CLASSIC CAR MOTS WILL BE OVERHAULED
Department for Transport will continue with EU-led proposals to exempt thousands of your classics from annual safety tests
The Department for Transport has said that it will continue to pursue options for replacing the MoT for more than 331,000 classics under directions given to the UK by the EU’s European Roadworthiness Directive. This is despite the likely implementation date being after Britain’s exit. The options being considered by the DfT, following a consultation last year, include exempting all tax-exempt classics from roadworthiness testing. The Federation of British Historic Vehicle Clubs says that it is monitoring the situation. Communications director Geoff Lancaster says: ‘The DfT can’t do anything that might prejudice the UK’s negotiations on Brexit, so we can expect the implementation to move forward at some time.’
Six months after proposing changes that will affect the classic world permanently, the Department for Transport (DfT) admits that it must still follow EU guidelines.
Despite Theresa May triggering Article 50 on 29 March and sealing Britain’s exit from the EU, the DfT has reiterated that it must continue following the Roadworthiness propositions.
Under these propositions, first released in September 2016, vehicles made more than 40 years ago will not need an MoT. This would lead to a further 331,000 cars registered between 1960 and 1977 being exempt from mandatory annual testing. Under the new rules, member states may also exempt vehicles of historical interest from annual testing if they are at least 30 years old, no longer in production, and have not had substantial changes made to them.
Last year the government cited the reason for the consultation as being ‘due to EU Directive changes’. Jaber Mohamed, press officer for the DfT says: ‘Triggering article 50 is only the first step in a very long Brexit procedure. Until exit negotiations are concluded, the UK remains part of the EU with all the rights and obligations. During this period, the government will continue to implement and apply EU legislation.’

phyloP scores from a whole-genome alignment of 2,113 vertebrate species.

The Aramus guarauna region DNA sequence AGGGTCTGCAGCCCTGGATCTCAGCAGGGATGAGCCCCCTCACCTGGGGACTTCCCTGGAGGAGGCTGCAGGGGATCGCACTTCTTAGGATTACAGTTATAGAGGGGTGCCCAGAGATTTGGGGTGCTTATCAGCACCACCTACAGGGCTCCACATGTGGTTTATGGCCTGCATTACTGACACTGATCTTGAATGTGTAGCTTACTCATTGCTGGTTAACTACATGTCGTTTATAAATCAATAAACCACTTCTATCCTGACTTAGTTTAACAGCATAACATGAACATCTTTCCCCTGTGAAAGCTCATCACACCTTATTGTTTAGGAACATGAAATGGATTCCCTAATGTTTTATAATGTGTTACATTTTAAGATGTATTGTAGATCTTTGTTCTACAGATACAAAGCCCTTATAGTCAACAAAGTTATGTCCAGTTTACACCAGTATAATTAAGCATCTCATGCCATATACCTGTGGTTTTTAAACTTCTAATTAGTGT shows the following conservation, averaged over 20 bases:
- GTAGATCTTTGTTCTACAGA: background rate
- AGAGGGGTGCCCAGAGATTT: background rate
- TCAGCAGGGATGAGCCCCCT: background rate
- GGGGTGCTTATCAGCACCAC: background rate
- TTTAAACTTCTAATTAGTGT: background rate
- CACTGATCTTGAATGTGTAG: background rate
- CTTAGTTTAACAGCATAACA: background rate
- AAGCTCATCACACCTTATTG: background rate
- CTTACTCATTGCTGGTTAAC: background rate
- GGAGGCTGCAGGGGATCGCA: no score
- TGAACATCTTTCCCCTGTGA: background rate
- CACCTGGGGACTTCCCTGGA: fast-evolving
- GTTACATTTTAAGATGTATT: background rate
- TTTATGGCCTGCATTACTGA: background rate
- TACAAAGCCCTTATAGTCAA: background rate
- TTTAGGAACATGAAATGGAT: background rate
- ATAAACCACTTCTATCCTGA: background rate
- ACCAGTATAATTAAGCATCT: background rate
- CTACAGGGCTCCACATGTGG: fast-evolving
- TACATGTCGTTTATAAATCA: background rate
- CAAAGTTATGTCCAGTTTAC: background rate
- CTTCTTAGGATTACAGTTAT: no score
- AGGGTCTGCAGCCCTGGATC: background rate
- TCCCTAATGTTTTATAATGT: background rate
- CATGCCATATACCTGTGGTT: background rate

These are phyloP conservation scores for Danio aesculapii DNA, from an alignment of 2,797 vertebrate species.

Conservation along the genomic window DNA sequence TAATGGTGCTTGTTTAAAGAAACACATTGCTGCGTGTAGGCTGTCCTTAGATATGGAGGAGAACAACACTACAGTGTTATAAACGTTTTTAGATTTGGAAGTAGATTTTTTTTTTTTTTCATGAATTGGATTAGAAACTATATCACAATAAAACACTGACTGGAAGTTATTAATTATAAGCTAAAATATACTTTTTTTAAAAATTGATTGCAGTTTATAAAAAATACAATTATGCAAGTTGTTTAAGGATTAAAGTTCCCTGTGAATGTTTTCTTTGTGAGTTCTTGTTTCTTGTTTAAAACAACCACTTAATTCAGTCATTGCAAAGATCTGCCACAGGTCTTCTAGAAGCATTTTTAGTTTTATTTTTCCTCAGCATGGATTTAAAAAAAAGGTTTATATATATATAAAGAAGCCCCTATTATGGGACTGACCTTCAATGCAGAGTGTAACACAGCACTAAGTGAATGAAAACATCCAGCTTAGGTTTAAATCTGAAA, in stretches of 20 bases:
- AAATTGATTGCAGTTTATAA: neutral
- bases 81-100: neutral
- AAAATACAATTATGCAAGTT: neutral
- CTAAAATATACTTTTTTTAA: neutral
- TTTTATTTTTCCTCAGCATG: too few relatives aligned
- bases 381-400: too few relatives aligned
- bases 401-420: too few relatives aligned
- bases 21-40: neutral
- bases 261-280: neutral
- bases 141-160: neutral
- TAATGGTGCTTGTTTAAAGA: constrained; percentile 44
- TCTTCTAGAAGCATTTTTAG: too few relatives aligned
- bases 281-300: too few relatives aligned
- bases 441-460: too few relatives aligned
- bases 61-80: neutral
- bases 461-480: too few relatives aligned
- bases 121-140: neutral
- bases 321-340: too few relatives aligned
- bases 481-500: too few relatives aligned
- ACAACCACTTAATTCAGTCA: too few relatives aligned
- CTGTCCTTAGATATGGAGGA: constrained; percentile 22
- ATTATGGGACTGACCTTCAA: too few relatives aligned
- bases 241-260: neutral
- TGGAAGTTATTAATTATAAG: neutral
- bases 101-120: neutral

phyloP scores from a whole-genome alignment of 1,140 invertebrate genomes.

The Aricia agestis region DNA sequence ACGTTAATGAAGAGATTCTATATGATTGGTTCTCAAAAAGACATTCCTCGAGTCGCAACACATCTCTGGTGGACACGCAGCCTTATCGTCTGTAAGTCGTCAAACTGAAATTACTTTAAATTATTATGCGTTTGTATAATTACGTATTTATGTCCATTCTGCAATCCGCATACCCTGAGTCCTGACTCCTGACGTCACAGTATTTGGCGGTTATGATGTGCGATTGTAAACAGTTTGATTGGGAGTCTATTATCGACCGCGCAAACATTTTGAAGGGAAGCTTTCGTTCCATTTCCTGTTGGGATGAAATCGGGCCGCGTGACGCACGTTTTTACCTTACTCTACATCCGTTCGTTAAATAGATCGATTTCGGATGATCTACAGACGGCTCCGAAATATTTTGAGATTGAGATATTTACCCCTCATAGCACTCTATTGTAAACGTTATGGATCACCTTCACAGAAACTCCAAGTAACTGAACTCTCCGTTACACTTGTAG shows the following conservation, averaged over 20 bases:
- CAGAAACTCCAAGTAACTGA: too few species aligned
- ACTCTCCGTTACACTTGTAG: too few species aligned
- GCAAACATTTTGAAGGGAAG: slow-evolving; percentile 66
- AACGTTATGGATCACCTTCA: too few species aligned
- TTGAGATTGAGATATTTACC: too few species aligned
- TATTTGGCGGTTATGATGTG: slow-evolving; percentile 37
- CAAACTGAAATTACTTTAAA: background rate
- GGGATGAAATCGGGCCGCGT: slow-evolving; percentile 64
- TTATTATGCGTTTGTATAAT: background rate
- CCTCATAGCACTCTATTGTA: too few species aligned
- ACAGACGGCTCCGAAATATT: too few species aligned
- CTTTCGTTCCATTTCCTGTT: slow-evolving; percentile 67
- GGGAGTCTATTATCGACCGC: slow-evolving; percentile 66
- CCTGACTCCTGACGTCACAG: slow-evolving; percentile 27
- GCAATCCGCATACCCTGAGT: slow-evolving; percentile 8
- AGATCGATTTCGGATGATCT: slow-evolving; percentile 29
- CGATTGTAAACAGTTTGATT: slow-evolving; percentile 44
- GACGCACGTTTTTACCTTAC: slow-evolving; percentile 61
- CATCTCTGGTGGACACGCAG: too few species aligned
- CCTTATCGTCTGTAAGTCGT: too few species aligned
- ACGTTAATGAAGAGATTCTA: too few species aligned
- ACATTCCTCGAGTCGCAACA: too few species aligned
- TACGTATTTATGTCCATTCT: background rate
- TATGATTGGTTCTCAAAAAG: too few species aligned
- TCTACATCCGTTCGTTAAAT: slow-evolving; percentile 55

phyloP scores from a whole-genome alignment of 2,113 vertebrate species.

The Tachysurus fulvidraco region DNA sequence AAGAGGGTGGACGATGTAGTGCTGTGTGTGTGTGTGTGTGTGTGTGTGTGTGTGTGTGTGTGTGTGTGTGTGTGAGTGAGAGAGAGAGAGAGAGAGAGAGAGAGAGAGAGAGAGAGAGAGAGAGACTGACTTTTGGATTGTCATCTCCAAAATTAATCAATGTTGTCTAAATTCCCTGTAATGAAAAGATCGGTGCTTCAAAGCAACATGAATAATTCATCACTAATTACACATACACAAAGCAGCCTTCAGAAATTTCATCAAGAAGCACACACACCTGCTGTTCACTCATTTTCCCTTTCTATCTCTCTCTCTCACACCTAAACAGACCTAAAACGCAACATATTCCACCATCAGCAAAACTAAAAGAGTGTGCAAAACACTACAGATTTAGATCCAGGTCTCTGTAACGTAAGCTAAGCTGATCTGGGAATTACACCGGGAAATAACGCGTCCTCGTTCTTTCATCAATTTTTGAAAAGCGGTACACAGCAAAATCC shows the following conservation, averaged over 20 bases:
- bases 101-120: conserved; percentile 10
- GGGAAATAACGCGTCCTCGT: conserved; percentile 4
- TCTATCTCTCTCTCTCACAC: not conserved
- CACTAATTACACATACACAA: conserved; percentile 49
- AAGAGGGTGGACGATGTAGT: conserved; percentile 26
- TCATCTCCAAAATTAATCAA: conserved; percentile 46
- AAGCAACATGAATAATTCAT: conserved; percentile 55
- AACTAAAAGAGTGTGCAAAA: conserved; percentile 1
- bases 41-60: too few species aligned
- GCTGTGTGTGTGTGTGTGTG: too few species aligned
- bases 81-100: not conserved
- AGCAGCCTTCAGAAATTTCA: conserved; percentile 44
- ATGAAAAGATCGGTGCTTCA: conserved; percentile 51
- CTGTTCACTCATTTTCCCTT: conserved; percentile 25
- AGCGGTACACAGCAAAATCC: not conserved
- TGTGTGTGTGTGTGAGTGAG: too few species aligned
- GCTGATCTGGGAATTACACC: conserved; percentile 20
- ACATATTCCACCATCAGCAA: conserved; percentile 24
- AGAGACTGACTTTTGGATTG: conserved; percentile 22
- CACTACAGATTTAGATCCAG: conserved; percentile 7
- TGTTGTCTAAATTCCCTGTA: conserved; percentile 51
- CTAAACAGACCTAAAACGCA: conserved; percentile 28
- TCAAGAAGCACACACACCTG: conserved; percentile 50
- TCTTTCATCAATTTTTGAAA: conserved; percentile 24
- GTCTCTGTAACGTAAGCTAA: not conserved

This laissez-faire attitude to an industry worth £5.5 billion is frustrating the Federation of British Historic Vehicle Clubs. Its communications director Geoff Lancaster says: ‘The DfT can’t do anything which might prejudice the UK negotiations on Brexit. So, we can expect the implementation to move forward at some time. But who knows when.’
Jane Rowley, spokesperson for the Triumph Sports Six Club says: ‘ We’d rather see the MoT test stay in place. The majority of classic cars are looked after, but you need somebody independent really checking trunnions and bearings – things you might not necessarily notice.
‘But at the same time, we wouldn’t want restrictions on our usage. Because of this, cars really need MoTs.’
Dealers that regularly sell cars under 30 years of age are similarly unhappy with the proposed rules. They say that it is dangerous, and could put potential buyers at risk.
Zak Mattin, owner of IGM Pedigree Motors, says: ‘ We need to drop this idea. Even if a car wasn’t legally obliged to be put in for an MoT, I wouldn’t feel happy about selling car that hasn’t been checked. It’s ludicrous. If anything, we need to tighten up the MoT.
‘The way tyres are treated in this country is crazy. I’ve known cars with dreadful rubber pass MoTs. The age of tyres is a huge problem too.’ Murray Scullion
‘The DfT can’t do anything which might prejudice the UK’s negotiations on Brexit’ GEOFF LANCASTER, FBHVC
Cars registered in 1976, the same year BMW released the 6 Series, will not need an MoT under these guidelines.